Walter McKee, who is responsible for organizing his father-in-law’s ninetieth birthday celebration, held in the prairie ghost town of Lone Tree. Although McKee is tired of the continual presence of Tom Scanlon, his father-in-law, he labors on under a sense of duty. This condition of denial accounts for an emotional decay in McKee, a corrosive element that distances him from his wife, family, and friends. McKee focuses on this lack of understanding, which produces a continual state of perplexity over the most normal circumstances of life. McKee’s return to Lone Tree with the Scanlon clan reinforces his sense of isolation in the world. With the quiet death of the old man and the marriage of his niece and nephew, McKee is vindicated in his consistent decency.
Lois McKee, McKee’s wife, who long ago abandoned Lone Tree for Lincoln, Nebraska, and exchanged rural hardships for a streamlined existence in the suburbs. With McKee, she builds a life of denial in an attempt to control the present; she maintains a sense of propriety at all costs. Her return to Lone Tree brings a certain foreboding of exposure and humiliation in front of her family, and in many ways this is played out. Lois not only excoriates McKee for the coward that he is; she also demolishes Boyd’s pathetic fantasy of unrequited love for her.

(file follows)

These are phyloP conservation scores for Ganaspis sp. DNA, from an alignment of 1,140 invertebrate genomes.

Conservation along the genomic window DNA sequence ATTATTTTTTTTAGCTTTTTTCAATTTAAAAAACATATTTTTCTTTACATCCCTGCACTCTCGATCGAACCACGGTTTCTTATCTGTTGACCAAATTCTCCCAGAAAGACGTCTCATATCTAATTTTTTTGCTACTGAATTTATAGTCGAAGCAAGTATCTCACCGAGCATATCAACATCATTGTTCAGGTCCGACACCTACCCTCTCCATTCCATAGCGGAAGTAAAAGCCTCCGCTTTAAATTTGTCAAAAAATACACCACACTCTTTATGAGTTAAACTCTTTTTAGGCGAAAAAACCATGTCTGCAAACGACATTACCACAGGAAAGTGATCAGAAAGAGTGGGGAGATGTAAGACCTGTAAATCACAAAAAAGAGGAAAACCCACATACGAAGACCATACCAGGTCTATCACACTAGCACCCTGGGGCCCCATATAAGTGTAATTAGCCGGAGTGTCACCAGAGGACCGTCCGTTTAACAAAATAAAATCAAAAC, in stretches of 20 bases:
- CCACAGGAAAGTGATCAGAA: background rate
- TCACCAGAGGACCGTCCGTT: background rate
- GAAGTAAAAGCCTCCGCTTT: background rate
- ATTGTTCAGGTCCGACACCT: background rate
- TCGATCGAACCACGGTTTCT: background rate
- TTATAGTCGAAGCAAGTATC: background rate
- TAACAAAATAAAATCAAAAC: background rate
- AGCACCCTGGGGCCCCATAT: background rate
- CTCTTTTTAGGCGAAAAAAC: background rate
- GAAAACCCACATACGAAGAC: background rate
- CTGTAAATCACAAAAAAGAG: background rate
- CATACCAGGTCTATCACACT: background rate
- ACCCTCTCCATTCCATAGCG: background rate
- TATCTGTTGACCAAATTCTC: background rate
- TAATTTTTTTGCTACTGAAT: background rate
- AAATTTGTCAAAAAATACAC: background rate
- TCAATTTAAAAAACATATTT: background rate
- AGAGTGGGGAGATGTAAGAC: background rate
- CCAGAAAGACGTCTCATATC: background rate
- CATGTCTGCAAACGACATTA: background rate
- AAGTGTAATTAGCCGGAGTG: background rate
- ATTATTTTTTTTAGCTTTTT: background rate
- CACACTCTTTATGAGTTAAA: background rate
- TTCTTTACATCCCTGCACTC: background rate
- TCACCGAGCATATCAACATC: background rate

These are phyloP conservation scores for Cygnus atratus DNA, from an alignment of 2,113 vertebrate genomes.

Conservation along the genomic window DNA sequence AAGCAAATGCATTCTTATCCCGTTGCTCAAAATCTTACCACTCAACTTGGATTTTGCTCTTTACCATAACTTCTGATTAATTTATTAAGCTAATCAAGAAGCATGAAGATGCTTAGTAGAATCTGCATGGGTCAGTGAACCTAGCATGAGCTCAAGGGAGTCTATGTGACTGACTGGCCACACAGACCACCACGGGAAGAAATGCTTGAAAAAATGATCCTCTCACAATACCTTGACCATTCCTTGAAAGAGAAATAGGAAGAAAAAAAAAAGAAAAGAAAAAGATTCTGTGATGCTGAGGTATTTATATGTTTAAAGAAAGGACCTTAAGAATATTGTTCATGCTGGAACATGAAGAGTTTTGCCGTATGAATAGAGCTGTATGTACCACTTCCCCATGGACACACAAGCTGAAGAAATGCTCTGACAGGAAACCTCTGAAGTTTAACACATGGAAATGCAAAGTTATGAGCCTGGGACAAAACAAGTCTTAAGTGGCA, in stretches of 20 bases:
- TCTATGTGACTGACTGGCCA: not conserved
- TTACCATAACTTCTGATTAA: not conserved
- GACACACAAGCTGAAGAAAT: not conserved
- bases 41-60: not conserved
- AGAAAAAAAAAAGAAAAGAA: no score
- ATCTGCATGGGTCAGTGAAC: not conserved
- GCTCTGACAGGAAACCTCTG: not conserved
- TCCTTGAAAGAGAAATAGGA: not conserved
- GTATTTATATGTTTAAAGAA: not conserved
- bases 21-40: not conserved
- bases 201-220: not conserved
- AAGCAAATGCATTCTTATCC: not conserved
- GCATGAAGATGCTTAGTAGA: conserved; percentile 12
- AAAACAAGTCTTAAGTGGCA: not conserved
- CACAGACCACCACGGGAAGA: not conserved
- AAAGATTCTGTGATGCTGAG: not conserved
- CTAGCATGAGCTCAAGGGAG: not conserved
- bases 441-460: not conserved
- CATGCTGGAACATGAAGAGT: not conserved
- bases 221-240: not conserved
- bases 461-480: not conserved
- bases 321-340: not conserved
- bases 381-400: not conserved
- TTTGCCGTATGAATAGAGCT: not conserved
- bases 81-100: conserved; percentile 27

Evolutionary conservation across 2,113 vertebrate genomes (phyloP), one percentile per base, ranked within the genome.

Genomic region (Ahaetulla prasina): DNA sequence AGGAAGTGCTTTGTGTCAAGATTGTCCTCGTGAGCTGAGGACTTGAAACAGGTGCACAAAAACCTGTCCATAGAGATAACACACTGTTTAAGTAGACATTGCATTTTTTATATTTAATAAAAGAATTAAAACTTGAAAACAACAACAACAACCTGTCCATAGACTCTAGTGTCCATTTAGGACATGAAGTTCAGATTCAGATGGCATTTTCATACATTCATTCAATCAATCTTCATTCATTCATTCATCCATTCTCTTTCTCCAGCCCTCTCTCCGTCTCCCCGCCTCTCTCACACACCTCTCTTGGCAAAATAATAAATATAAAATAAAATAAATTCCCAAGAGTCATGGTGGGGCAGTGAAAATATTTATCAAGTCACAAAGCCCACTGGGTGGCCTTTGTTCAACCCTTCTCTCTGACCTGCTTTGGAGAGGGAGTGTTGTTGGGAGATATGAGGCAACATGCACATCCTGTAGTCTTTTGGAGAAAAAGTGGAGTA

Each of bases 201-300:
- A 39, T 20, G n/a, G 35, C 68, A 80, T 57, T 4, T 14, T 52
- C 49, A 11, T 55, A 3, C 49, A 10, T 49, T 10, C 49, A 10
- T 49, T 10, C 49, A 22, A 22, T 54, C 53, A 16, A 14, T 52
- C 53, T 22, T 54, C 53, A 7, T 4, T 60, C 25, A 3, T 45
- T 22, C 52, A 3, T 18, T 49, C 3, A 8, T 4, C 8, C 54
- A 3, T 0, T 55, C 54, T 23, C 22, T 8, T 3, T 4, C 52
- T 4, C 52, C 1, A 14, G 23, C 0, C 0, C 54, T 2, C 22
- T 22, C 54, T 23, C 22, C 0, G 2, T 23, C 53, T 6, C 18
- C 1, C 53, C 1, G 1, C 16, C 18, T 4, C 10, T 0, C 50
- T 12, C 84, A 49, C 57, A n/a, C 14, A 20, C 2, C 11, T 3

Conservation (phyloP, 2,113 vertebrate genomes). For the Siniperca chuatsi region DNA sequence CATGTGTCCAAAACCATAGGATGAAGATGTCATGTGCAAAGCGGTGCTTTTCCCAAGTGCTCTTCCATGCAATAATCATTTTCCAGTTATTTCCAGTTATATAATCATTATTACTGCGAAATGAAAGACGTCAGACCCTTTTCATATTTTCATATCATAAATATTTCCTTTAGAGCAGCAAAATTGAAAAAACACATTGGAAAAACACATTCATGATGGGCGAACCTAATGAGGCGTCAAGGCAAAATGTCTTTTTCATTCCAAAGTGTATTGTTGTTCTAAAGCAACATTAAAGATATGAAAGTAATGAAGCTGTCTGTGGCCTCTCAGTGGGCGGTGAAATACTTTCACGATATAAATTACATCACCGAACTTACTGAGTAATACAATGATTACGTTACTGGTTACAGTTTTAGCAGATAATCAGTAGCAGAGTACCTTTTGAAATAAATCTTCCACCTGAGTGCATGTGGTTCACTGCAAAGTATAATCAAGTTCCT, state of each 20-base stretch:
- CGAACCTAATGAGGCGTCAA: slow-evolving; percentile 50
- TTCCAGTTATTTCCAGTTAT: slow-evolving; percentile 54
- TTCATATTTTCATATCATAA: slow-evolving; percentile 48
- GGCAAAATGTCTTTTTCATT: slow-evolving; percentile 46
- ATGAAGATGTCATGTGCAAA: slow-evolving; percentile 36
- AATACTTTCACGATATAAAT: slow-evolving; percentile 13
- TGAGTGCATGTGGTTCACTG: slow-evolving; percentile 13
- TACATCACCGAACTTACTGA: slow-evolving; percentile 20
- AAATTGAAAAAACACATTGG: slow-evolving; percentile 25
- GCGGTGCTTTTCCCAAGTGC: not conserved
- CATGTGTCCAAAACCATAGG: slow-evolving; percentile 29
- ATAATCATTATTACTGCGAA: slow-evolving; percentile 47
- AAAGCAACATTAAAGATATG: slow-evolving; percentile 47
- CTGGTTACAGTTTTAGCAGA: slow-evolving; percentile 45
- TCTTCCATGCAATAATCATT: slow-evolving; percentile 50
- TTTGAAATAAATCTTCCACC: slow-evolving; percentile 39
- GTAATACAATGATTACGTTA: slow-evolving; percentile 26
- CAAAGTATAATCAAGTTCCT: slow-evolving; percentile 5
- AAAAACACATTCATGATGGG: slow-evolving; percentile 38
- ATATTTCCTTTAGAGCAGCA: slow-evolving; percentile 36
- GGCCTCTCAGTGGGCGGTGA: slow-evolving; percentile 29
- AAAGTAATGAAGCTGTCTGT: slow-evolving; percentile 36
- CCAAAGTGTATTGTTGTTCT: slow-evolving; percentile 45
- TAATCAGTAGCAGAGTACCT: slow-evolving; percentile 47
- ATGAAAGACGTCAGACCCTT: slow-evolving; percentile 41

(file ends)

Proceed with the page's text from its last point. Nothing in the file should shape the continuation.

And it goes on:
Etoile Momeyer, the daughter of Bud and Maxine, a self-assured young teenager. Proud...
(The entire section is 618 words.)